Acts 2:30. Προφήτης, a prophet) “Whence it follows that the 16th Psalm is prophetical.—εἰδὼς, knowing) by the prophecy of Nathan (2 Samuel 7:12-13). Therefore it was after this prophecy that David composed and sang the 16th Psalm.—ὅτι ὃρκῳ ὤμοσεν, with an oath He swore) Psalm 132:11, with which comp. Acts 2:2.—καρποῦ τῆς ὀσφύος, of the fruit of his loins) Scripture speaks of propagation with wonderful correctness and delicacy. A periphrasis for, of his seed.—καθίσαι) to set, to cause to sit.—αὐτοῦ, his) David’s.

Verse 30. - Being therefore for therefore being, A.V.; that of the fruit of his loins he would set one upon for that of the fruit of his loins according to the flesh he would raise up Christ to sit on, A.V. and T.R. Had sworn, etc. The first record of God's promise to David is in 2 Samuel 7:11-16: "The Lord telleth thee that he will make thee an house. And... I will set up thy seed after thee, which shall proceed out of thy bowels, and will establish his kingdom.... Thy throne shall be established forever;" and in ver. 28, David speaks of it as God's promise: "Thy words be true, and thou hast promised this goodness unto thy servant." But there is no mention there of an oath. But in Psalm 89, great stress is laid upon God having sworn to David: "I have made a covenant with my chosen, I have sworn unto David my servant, Thy seed will I establish for ever, and build up thy throne to all generations" (vers. 3, 4); and again, ver. 35, "Once have I sworn by my holiness that I will not lie unto David" 1 Samuel 7 and Psalm 89, should be read through carefully (comp. also Isaiah 4:3; Acts 13:23). (For the phrase, "I have sworn by my holiness," see Amos 4:2.) Acts 2:30According to the flesh, he would raise up Christ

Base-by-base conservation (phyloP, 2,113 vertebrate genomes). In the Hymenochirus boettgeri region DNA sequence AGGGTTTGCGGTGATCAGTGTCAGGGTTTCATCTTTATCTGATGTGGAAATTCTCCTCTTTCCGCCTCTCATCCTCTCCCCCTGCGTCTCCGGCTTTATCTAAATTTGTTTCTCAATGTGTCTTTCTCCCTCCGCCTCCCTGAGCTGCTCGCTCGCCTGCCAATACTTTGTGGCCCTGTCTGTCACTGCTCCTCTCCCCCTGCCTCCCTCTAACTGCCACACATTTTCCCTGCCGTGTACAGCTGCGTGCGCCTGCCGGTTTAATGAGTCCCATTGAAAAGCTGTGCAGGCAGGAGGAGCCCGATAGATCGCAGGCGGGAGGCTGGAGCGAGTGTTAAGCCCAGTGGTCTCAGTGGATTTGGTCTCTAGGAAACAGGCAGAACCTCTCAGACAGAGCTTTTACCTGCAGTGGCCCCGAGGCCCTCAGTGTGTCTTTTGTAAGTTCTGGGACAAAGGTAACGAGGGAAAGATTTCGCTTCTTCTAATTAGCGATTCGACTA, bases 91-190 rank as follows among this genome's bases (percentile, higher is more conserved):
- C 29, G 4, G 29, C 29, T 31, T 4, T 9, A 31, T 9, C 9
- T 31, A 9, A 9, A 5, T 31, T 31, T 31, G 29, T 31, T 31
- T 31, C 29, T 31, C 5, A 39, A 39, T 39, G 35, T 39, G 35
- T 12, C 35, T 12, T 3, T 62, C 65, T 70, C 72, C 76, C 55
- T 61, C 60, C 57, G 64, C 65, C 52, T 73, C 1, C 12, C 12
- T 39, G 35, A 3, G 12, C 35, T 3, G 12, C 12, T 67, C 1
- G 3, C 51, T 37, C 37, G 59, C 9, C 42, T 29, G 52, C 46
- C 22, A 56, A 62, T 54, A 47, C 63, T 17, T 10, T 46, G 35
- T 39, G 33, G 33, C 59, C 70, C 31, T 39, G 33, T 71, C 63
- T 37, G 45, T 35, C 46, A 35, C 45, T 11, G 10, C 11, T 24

The best texts omit. Render as Rev., he would set one upon his throne.